12/18/17 — Angels to 800 children

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Angels to 800 children

By Becky Barclay
Published in News on December 18, 2017 5:50 AM

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Anthony Best, 17, pushes a bicycle to a car for a woman Thursday during the annual Salvation Army Angel Tree giveaway.

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Volunteer John Cody carries a load of toys and clothing for a family during the annual Salvation Army Angel Tree giveaway Thursday. Each family also got a box of food for the holiday season.

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Jamie Johnson fits a toy scooter into the trunk of a car Thursday. It was donated to the Salvation Army Angel Tree program this year. There were 784 children on the list to be helped.

More than 800 Wayne County children will wake up Christmas morning this year with toys under their tree, thanks to the Salvation Army's Angel Tree program.

Distribution day was Thursday at the old Coca-Cola warehouse, which had been donated to the organization to store toys about three weeks prior to the event and also hand them out the day of the event.

Capt. Sherrie Stokes with the Salvation Army said the need was great this year.

"We had a makeup application day because there were a lot of families calling who missed the application day," she said. "I think that's where our extras came in."

In addition, the organization will have emergency cases coming in this week for Christmas help. Some missed application days and are getting no assistance from anywhere else.

Stokes also said that people taking names off the Angel Trees were not purchasing multiple items as they have done in past years. But the children are given more than one toy.

That meant the Salvation Army had to spend $7,000 to make up the difference.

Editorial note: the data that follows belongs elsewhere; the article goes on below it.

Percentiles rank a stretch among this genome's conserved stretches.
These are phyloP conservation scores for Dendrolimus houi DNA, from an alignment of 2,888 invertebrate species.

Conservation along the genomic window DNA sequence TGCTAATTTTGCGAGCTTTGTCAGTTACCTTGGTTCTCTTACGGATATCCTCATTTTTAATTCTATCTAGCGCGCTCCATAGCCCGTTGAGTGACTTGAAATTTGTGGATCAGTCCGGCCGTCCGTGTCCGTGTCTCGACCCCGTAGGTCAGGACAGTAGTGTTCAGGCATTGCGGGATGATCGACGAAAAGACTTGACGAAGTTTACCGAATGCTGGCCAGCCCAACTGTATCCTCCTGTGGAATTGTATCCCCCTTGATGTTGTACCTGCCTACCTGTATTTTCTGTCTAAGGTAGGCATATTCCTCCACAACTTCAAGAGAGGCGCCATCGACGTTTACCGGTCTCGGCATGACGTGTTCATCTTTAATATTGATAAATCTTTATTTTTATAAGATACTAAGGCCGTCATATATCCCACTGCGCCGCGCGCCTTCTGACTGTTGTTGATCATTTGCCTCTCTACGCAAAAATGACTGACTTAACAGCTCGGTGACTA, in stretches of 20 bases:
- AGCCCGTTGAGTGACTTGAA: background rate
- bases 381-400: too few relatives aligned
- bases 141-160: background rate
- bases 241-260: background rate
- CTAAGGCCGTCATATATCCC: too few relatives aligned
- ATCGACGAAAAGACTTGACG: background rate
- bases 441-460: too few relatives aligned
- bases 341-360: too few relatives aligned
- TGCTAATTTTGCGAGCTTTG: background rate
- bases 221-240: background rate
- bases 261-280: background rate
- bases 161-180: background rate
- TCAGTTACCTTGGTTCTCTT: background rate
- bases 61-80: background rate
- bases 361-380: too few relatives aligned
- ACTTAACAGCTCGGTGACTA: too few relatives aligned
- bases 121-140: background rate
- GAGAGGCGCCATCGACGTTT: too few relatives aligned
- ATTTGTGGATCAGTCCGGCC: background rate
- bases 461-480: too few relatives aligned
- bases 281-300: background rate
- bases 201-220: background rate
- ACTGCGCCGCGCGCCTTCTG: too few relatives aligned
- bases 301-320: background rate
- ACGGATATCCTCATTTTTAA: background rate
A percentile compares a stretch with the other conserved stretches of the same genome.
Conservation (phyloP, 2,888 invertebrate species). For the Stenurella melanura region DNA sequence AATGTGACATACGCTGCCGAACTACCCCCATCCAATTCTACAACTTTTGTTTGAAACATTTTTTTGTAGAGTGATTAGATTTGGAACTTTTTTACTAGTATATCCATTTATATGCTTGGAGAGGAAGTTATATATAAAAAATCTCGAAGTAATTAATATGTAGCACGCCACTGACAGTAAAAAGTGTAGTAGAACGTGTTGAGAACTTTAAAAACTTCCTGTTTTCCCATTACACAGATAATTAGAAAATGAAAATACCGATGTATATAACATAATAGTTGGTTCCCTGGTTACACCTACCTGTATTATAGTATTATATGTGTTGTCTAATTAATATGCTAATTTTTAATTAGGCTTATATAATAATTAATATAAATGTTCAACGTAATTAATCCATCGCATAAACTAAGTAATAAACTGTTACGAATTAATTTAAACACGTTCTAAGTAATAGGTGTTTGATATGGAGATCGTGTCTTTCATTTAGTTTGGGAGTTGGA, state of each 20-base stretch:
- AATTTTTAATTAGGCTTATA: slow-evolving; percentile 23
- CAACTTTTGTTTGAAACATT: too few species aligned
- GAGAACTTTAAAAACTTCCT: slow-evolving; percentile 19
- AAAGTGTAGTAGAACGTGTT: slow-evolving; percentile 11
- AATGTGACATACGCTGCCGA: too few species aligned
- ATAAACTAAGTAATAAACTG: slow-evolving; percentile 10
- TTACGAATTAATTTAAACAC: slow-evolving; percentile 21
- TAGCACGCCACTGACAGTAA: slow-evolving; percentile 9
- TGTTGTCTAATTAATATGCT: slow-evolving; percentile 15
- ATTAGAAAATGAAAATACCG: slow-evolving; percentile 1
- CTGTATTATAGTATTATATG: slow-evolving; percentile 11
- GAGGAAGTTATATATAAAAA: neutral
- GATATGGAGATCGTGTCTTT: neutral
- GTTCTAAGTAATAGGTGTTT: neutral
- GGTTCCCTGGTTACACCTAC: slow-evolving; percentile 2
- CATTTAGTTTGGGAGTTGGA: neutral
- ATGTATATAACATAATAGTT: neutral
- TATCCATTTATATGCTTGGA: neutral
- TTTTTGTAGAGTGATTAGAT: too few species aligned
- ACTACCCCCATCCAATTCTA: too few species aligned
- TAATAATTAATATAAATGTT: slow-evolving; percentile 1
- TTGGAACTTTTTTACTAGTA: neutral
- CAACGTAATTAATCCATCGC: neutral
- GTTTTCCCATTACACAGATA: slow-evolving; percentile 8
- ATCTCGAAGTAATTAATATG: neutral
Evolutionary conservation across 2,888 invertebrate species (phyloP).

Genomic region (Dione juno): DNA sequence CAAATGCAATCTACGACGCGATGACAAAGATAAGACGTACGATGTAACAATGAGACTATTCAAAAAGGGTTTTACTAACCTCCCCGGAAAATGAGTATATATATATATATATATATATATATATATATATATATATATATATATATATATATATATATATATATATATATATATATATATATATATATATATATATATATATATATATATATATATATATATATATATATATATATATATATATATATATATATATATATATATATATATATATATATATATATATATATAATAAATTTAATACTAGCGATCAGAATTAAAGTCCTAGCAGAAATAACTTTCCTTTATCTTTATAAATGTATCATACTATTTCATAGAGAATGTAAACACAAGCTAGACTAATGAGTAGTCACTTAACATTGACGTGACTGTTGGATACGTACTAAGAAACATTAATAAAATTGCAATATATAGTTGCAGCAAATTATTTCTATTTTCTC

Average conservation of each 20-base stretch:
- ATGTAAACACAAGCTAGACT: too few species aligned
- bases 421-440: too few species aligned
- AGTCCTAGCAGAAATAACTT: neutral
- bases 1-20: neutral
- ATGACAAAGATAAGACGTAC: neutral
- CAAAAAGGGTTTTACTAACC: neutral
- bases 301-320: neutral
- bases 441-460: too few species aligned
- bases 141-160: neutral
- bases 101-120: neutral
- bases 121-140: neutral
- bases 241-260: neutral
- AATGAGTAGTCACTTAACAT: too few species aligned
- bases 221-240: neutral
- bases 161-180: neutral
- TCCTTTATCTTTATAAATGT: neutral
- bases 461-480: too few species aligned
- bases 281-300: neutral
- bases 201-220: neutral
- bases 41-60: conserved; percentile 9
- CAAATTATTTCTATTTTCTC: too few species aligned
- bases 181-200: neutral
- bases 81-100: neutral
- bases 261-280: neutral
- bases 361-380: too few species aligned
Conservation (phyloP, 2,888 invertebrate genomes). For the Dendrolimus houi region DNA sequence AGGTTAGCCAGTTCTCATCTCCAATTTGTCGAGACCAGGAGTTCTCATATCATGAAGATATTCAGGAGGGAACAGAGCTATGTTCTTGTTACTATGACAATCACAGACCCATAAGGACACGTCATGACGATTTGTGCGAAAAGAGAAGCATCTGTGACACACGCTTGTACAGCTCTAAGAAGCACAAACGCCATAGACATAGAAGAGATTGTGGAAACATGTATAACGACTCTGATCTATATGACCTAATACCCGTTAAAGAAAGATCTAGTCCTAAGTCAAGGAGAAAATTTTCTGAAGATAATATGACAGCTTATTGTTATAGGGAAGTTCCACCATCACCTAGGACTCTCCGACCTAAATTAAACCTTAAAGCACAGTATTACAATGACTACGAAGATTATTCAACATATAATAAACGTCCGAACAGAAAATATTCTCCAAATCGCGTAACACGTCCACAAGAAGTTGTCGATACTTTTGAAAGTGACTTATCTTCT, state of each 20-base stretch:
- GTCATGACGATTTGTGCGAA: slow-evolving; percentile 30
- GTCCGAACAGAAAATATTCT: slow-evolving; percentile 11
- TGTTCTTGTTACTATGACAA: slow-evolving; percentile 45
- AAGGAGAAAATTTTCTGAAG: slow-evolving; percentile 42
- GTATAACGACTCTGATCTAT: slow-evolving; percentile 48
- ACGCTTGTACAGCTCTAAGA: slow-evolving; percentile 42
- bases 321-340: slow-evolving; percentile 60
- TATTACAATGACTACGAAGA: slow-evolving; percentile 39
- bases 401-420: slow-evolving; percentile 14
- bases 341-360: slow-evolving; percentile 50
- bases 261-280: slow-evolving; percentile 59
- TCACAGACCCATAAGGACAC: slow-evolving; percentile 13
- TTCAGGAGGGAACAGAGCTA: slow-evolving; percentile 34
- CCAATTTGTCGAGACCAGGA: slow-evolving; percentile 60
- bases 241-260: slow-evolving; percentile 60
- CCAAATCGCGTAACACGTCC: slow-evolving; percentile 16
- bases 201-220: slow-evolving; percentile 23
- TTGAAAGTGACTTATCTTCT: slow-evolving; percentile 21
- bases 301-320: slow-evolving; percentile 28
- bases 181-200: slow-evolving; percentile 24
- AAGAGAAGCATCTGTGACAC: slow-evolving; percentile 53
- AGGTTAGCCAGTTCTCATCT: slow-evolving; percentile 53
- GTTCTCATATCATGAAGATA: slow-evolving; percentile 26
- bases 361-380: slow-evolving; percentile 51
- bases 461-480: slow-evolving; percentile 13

"We spent $800 last year to get all the toys we needed," Stokes said. "We bought in-bulk for the 0-to-2 age group and the 10-to-12 age group. Those are always the ones forgotten because they are hard to buy for."

Toys for Tots also helped out this year.

"I contacted them and they gave us two kinds of board games, telescopes, headphones, fingernail polish sets, miniature LEGOs, firetrucks, trikes and scooters," Stokes said.

Help also came from other sources.

Wayne Memorial Hospital adopted 78 children from the Angel Trees. Mount Olive Pickle Co. took 50. Several other small businesses adopted children.

Spokes of Eastern North Carolina donated 95 new bicycles. Community members donated another 95 new bicycles.

Employees from Southern Management took a whole day to put all the bicycles together. And David Simmons, property manager for the warehouse where the distribution was held, sent some of his employees to help out.

Volunteers also came from the Salvation Army's women's auxiliary and church members and Seymour Johnson Air Force Base.

One of those was Senior Airman John Cody. It was the 21-year-old's first time helping during distribution day.

"I thought it would be nice to help kids for Christmas and help people who need the help," he said. "My supervisor let me have the time to come and do this. It makes me feel great just knowing I'm able to be part of their happiness on Christmas day and make them smile at Christmas."

Stokes said there was also a woman who lost everything in a house fire and a disabled man with a child whose mother is not involved with the family, who didn't know what he was going to do for his child for Christmas.

The distribution process was different this year. Instead of people picking up their items inside a building following a short devotion, it was a drive-through event.

"I think it went faster," Stokes said.

But for several hours, cars were lined up on George Street where the warehouse is located.

Families got toys, clothing and a food box and some also got a bicycle.

"If not for the program, some children wouldn't have anything under the tree," Stokes said.

"It's overwhelming, but it's humbling. It's even more humbling to know that we didn't do this on our own, but with the community's help. We give a huge thank you to our community for stepping up to the plate and helping out."